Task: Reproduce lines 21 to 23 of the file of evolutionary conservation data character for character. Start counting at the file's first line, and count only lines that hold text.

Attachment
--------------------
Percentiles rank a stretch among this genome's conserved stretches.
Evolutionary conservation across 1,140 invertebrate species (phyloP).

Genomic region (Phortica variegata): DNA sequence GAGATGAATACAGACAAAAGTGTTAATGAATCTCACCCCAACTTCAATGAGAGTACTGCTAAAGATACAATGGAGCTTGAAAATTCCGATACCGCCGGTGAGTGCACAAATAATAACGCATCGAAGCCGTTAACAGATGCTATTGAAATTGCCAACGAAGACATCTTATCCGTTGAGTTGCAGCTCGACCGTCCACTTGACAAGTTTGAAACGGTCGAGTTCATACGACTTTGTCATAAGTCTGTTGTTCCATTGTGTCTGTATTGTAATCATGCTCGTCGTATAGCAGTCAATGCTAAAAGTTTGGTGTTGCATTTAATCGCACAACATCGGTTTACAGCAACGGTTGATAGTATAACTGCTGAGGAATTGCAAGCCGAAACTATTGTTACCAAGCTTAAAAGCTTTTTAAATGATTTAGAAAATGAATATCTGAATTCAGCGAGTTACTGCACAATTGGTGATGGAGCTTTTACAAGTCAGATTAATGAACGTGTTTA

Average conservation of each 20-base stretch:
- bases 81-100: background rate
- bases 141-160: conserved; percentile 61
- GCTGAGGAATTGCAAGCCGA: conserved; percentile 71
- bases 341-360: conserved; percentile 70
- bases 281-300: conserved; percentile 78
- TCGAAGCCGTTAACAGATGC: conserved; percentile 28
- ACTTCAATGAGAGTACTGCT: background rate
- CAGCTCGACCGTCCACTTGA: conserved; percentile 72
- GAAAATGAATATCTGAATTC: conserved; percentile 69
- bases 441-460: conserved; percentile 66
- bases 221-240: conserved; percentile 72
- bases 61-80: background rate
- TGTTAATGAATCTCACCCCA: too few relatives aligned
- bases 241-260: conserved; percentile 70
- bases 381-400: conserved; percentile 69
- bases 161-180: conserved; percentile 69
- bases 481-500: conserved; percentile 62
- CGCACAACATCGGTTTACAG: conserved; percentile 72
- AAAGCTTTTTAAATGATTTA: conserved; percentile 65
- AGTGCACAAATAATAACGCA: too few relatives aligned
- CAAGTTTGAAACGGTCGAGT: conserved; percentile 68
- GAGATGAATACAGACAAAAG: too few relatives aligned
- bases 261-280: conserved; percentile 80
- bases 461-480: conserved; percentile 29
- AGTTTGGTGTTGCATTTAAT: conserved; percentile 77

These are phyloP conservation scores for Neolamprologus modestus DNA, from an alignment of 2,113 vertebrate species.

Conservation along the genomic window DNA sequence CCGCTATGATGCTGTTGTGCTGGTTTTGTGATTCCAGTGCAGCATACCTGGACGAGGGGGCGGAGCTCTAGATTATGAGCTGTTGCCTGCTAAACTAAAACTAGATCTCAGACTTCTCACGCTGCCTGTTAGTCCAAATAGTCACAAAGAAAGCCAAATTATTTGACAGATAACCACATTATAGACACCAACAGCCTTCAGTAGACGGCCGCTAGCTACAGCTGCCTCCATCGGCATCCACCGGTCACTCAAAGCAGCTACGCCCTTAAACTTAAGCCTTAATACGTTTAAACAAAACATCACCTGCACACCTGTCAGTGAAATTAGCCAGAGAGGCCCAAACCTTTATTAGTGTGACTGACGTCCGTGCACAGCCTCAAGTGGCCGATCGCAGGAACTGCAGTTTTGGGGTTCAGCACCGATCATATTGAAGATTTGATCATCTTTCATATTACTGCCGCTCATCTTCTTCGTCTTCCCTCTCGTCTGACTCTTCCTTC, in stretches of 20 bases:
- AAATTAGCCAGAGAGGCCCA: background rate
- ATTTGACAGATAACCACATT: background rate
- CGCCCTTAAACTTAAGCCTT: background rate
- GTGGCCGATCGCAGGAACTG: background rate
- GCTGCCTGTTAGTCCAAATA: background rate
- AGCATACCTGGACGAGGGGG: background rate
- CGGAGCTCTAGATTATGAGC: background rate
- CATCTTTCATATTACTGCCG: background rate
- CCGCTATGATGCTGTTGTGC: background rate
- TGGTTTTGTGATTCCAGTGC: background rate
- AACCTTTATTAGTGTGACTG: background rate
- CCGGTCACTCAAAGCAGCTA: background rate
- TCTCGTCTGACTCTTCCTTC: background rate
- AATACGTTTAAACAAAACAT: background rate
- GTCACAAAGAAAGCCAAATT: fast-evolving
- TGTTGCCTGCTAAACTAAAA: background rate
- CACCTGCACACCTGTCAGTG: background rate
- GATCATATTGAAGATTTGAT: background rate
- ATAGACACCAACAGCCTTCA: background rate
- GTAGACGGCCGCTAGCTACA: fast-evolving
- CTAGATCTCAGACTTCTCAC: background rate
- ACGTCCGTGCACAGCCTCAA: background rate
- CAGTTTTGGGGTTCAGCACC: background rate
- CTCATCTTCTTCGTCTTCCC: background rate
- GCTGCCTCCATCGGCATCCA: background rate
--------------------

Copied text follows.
- bases 481-500: conserved; percentile 62
- CGCACAACATCGGTTTACAG: conserved; percentile 72
- AAAGCTTTTTAAATGATTTA: conserved; percentile 65